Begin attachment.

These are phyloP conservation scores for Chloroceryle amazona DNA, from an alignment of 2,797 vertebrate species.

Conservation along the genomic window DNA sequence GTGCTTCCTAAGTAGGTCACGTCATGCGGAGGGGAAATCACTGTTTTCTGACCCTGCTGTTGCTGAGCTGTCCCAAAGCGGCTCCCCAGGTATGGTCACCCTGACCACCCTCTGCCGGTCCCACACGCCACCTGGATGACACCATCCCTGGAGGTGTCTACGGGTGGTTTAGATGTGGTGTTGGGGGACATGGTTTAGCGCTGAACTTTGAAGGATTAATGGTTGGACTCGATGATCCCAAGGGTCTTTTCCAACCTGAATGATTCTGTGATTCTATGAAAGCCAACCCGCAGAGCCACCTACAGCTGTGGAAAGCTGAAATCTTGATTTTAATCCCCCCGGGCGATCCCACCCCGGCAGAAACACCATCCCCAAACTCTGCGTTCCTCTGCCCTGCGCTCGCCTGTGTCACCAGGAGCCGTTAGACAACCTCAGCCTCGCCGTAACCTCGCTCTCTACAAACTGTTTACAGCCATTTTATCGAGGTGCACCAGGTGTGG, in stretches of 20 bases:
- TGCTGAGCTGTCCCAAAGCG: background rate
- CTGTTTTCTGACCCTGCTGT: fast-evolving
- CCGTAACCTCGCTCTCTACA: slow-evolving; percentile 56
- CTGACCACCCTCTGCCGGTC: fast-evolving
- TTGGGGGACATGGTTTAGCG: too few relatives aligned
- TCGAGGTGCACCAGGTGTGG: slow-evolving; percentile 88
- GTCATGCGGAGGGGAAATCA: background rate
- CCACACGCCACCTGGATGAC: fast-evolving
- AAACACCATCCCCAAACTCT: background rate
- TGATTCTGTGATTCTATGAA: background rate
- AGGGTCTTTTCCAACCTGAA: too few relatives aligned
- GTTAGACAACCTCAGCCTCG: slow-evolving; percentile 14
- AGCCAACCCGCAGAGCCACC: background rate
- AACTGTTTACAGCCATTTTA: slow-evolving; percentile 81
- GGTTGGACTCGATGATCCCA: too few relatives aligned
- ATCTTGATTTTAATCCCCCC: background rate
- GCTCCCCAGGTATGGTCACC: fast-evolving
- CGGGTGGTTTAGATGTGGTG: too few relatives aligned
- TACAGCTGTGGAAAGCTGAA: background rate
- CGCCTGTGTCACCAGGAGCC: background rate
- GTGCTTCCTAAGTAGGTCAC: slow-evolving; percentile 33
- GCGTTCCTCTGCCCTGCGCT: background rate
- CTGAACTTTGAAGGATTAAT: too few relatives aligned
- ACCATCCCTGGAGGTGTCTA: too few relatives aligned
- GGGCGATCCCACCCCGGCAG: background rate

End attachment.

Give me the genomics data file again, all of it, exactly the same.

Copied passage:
These are phyloP conservation scores for Chloroceryle amazona DNA, from an alignment of 2,797 vertebrate species.

Conservation along the genomic window DNA sequence GTGCTTCCTAAGTAGGTCACGTCATGCGGAGGGGAAATCACTGTTTTCTGACCCTGCTGTTGCTGAGCTGTCCCAAAGCGGCTCCCCAGGTATGGTCACCCTGACCACCCTCTGCCGGTCCCACACGCCACCTGGATGACACCATCCCTGGAGGTGTCTACGGGTGGTTTAGATGTGGTGTTGGGGGACATGGTTTAGCGCTGAACTTTGAAGGATTAATGGTTGGACTCGATGATCCCAAGGGTCTTTTCCAACCTGAATGATTCTGTGATTCTATGAAAGCCAACCCGCAGAGCCACCTACAGCTGTGGAAAGCTGAAATCTTGATTTTAATCCCCCCGGGCGATCCCACCCCGGCAGAAACACCATCCCCAAACTCTGCGTTCCTCTGCCCTGCGCTCGCCTGTGTCACCAGGAGCCGTTAGACAACCTCAGCCTCGCCGTAACCTCGCTCTCTACAAACTGTTTACAGCCATTTTATCGAGGTGCACCAGGTGTGG, in stretches of 20 bases:
- TGCTGAGCTGTCCCAAAGCG: background rate
- CTGTTTTCTGACCCTGCTGT: fast-evolving
- CCGTAACCTCGCTCTCTACA: slow-evolving; percentile 56
- CTGACCACCCTCTGCCGGTC: fast-evolving
- TTGGGGGACATGGTTTAGCG: too few relatives aligned
- TCGAGGTGCACCAGGTGTGG: slow-evolving; percentile 88
- GTCATGCGGAGGGGAAATCA: background rate
- CCACACGCCACCTGGATGAC: fast-evolving
- AAACACCATCCCCAAACTCT: background rate
- TGATTCTGTGATTCTATGAA: background rate
- AGGGTCTTTTCCAACCTGAA: too few relatives aligned
- GTTAGACAACCTCAGCCTCG: slow-evolving; percentile 14
- AGCCAACCCGCAGAGCCACC: background rate
- AACTGTTTACAGCCATTTTA: slow-evolving; percentile 81
- GGTTGGACTCGATGATCCCA: too few relatives aligned
- ATCTTGATTTTAATCCCCCC: background rate
- GCTCCCCAGGTATGGTCACC: fast-evolving
- CGGGTGGTTTAGATGTGGTG: too few relatives aligned
- TACAGCTGTGGAAAGCTGAA: background rate
- CGCCTGTGTCACCAGGAGCC: background rate
- GTGCTTCCTAAGTAGGTCAC: slow-evolving; percentile 33
- GCGTTCCTCTGCCCTGCGCT: background rate
- CTGAACTTTGAAGGATTAAT: too few relatives aligned
- ACCATCCCTGGAGGTGTCTA: too few relatives aligned
- GGGCGATCCCACCCCGGCAG: background rate